Company Voluntary Arrangements
P&A’s CVA specialists have extensive knowledge and expertise in Company Voluntary Arrangements. A CVA can offer support to insolvent companies by safeguarding the survival of your business.
A Company Voluntary Arrangement (CVA) can provide a lifeline to insolvent companies with a mechanism to freeze and potentially reduce a company’s liabilities.
What is a Company Voluntary Arrangement? (CVA)
A CVA - Company Voluntary Arrangement– is a formal agreement with creditors to pay back debts over an agreed period of time. Creditors often agree to just a percentage of their debt being repaid on the basis that they retain their customer and they decide it is better to be paid something than nothing at all.
A licensed Insolvency Practitioner has to oversee the process and it has to be approved by 75% of unsecured creditors by value. The advantage to management is that they remain in control of the company with the intention of returning value to its shareholders.
How does a CVA work?
If a company is in financial difficulties, i.e. trading at a loss and insolvent, directors typically ask their accountant for advice. Accountants normally refer their client to a licensed Insolvency Practitioner such as P&A. If the company is profitable and viable, except for immediate cash flow pressures, the licensed Insolvency Practitioner may recommend a CVA.
Cash flow and profit and loss forecasts are prepared for the company on the basis that no further payments are made to unsecured creditors, including HMRC. These forecasts demonstrate how much money can be set aside each month from trading profits to create a fund to pay the company’s creditors. A CVA will typically last for 60 months. For example, if a company can set aside £1,000 a month - £60,000 for 60 months – and creditors are owed £100,000, after costs of say £15,000, trade creditors will receive £45,000 in full and final settlement of their debts. This means that each creditor is paid back 45p for every £1 they are owed. Any value in the company after 60 months is available for the company’s shareholders.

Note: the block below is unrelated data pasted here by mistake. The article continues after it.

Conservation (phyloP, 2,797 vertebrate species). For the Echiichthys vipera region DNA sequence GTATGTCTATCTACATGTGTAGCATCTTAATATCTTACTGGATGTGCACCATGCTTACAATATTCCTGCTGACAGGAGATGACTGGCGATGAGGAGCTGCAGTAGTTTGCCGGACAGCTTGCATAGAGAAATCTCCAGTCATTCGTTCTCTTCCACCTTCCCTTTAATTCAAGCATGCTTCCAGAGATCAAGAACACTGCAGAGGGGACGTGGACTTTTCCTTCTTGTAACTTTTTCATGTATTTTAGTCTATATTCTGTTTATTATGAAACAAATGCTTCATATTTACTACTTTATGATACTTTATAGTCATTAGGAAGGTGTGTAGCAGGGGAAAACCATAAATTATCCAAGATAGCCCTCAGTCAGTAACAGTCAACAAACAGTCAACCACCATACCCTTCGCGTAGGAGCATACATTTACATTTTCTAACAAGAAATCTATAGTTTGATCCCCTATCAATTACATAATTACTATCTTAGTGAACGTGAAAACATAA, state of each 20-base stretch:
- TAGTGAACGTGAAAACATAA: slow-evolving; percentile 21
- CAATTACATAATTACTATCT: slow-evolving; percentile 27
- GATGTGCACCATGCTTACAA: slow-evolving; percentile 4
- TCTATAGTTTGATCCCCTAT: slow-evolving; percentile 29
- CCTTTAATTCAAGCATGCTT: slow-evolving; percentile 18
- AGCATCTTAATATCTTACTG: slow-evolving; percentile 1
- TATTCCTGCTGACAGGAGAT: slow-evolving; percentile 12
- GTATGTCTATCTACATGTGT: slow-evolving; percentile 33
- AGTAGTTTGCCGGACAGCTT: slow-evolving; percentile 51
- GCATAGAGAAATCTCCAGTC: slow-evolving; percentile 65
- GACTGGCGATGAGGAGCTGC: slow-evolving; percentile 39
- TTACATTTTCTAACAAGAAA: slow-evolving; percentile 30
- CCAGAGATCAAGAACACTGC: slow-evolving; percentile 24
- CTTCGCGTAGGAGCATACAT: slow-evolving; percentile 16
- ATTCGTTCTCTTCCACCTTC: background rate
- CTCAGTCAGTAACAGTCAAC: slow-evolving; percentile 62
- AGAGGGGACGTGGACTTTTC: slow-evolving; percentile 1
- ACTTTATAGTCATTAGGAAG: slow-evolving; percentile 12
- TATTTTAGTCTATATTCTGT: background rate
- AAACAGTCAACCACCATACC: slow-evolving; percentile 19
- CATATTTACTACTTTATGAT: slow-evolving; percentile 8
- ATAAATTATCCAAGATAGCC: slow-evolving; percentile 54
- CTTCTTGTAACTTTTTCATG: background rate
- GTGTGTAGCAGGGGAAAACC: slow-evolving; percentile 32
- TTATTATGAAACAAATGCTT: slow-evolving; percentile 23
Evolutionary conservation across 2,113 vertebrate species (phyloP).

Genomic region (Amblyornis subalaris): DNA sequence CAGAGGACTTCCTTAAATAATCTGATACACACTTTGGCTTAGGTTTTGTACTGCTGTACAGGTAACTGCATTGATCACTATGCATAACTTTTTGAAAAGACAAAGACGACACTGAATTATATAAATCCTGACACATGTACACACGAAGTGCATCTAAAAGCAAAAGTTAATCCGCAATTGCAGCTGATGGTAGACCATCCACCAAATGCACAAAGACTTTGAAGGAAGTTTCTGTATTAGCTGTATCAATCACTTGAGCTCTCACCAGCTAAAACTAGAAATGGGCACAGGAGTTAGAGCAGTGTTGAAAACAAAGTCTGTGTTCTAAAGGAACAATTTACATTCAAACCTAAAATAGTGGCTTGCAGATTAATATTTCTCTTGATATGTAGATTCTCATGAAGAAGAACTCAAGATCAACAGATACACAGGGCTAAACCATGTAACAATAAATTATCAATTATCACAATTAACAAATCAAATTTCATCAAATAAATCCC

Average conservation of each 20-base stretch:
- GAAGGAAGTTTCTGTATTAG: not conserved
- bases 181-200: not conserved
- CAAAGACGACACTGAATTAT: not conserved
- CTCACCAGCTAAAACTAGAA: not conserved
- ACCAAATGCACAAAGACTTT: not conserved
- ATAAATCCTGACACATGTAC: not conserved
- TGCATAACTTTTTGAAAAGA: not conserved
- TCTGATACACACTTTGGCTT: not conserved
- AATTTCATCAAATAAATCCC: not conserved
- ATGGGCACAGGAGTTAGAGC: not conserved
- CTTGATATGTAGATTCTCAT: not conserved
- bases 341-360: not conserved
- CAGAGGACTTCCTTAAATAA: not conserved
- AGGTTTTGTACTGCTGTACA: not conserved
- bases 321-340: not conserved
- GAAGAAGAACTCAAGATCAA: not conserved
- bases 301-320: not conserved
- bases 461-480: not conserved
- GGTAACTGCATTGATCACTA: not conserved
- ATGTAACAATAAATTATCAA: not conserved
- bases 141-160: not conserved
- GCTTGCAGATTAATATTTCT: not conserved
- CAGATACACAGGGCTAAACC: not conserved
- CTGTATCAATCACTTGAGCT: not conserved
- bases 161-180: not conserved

Before recommending a CVA to directors, the licensed Insolvency Practitioner (IP) estimates what creditors might receive if the company went into liquidation and its assets sold. If the IP believes there is a distinct advantage to creditors to support a CVA, rather than liquidation, they work with the directors to prepare a formal document (called Proposals) which is sent out to creditors.
The IP includes their report in the Proposals (called a Nominee’s Report), setting out why they believe the CVA should be considered by creditors. The Proposals and Nominee’s Report are issued to creditors together with a notice convening a meeting of creditors and shareholders after at least 14 days.
A creditors’ meeting is held to consider the Proposals and, if approved by 75% by value of those creditors who choose to vote, the CVA is implemented.
If shareholders also approve the CVA, the IP becomes the Supervisor. They then collect the monthly contributions and ensure the Proposals are properly implemented.
Directors continue to manage the business without the interference of the Supervisor as long as the promised payments and terms agreed are delivered.
The Supervisor pays out contributions on a regular basis to creditors. Once the CVA is completed (say 60 months) the CVA is concluded and the company carries on as normal.
A CVA is not suitable for every company because there is a high failure rate when the original problems that caused the difficulties are not addressed. It can also be difficult to get credit from suppliers whose debts are frozen. However, as customer payments are not used to pay the old debts, they do provide working capital for pro forma payment to suppliers.
For individuals, an individual voluntary arrangement (IVA) means an individual in financial difficulty can avoid personal bankruptcy.
“Our bank was keen to use a ‘big six’ firm for the second time - luckily we were introduced to you by our accountants. With creditor support we entered into a voluntary arrangement, enabling us to keep our workforce and settle creditors as agreed in the arrangement. We firmly believe that without your intervention, liquidation would have resulted.” Building contractor, Lincolnshire
“We are a small ‘one product’ company that suffered a major bad debt that nearly pushed us into liquidation. Your negotiations on our behalf with our major suppliers enabled us to keep trading - and two years on we are back in profit and with a positive cash flow.” Engineering company, South Yorkshire